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With archery season opening October 1, deer hunters will soon start heading to the woods.
Tree stand falls are one of the most common hunting injuries that can be prevented with some simple safety measures such as always wearing a harness and choosing a sturdy tree.
“Shortcuts lead to accidents, and there’s not a deer out there that’s worth falling 15 feet to the ground,” says Curt Sinclair, University of Illinois Extension 4-H Natural Resources and Shooting Sports Specialist.
From 2015 to 2019, 90% of all non-firearm or bow accidents happened when a hunter fell from an elevated tree stand according to the Illinois Department of Natural Resources.
Sinclair has taught hunter safety for 30 years and leads the Illinois 4-H Shooting Sports program which includes a hunting and outdoor skills curriculum for youth that emphasizes safety and responsibility.
Deer hunters use stands, usually attached 10 to 18 feet up a tree, for a variety of reasons. The elevated position allows a clear line of sight over brush and the angle of projectiles is directed toward the ground.
“There’s a lot of advantages to being above the ground, but the biggest disadvantage is you can fall,” Sinclair says. “Being up in a tree is one of the most dangerous parts of deer hunting which is why you can’t learn too much.”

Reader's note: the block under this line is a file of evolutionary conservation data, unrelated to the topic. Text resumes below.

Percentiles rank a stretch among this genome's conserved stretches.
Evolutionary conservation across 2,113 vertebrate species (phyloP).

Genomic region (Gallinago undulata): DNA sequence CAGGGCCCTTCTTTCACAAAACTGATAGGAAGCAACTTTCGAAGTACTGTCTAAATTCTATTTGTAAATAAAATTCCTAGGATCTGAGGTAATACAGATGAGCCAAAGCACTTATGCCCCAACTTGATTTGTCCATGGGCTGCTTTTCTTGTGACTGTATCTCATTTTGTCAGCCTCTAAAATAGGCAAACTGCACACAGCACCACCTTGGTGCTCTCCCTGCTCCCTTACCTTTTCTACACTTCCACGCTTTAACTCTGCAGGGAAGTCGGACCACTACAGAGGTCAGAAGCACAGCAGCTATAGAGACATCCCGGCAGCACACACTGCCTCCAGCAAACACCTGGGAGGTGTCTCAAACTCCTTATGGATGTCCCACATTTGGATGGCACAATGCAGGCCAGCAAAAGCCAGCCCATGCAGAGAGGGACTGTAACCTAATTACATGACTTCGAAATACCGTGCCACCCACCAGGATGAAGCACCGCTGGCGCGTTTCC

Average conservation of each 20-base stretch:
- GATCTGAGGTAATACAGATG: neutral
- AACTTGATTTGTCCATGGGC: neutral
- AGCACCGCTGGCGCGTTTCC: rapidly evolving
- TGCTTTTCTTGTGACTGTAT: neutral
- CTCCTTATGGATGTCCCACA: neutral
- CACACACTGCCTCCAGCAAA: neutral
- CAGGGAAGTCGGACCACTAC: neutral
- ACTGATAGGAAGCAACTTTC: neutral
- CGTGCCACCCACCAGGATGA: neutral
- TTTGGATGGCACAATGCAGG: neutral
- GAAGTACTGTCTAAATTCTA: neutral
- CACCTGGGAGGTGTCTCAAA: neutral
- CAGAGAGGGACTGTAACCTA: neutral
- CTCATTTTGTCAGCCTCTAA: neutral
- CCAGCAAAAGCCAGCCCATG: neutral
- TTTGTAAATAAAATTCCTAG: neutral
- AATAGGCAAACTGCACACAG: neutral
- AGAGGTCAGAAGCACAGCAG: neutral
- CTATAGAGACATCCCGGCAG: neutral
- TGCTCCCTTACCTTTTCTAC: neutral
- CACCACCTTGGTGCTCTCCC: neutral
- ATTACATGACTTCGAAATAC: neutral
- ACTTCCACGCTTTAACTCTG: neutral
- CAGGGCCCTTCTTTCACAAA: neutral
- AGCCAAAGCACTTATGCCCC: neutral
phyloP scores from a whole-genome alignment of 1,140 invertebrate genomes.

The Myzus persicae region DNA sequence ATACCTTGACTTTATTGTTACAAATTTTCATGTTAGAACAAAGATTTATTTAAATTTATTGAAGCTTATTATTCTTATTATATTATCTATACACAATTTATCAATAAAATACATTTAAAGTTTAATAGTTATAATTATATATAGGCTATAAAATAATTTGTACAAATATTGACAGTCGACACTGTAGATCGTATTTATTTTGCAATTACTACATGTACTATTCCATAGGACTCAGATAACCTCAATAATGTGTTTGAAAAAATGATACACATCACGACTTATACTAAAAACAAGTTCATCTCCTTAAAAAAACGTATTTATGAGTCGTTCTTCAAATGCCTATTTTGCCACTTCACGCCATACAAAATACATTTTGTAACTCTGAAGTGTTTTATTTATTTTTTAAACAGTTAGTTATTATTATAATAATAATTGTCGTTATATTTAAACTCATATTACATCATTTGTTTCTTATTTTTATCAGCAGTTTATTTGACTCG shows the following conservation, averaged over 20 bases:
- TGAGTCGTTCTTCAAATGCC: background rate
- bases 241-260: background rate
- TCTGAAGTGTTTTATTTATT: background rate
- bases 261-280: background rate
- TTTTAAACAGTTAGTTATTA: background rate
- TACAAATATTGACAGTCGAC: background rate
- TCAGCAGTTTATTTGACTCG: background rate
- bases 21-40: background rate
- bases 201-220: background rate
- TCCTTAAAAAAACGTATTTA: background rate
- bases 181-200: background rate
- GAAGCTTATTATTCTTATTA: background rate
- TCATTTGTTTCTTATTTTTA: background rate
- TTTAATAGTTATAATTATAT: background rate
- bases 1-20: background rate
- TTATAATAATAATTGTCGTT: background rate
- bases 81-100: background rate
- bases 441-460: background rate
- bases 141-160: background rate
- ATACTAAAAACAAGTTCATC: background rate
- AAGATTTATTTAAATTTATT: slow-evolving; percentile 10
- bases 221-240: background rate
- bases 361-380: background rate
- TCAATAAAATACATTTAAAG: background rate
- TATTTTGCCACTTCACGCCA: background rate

Hunters should pick a tree that is sturdy and straight with no obvious signs of disease or damage such hanging limbs that could fall. Oak trees with a trunk 8 to 16 inches in diameter are a good option.
Tree stands are most dangerous during the installation and take down.
“Whenever you are off the ground, even if it’s 1 foot, you need to wear a safety harness that is attached to the tree,” Sinclair says. “If you don’t have a harness on and you’re using both hands to work on something, you’re in a dangerous situation.”
Tree stand safety tips:
To help hunters, Sinclair demonstrates how to safely install a ladder stand, a hang on stand or a climbing stand in a series of videos available on YouTube at go.illinois.edu/TreeStandVideos.
SOURCE: Curt Sinclair, 4-H Specialist, Natural Resources and Shooting Sports, Illinois Extension
WRITER: Emily Steele, Media Communications Coordinator, Illinois Extension
***Report Courtesy of the University of Illinois Extension***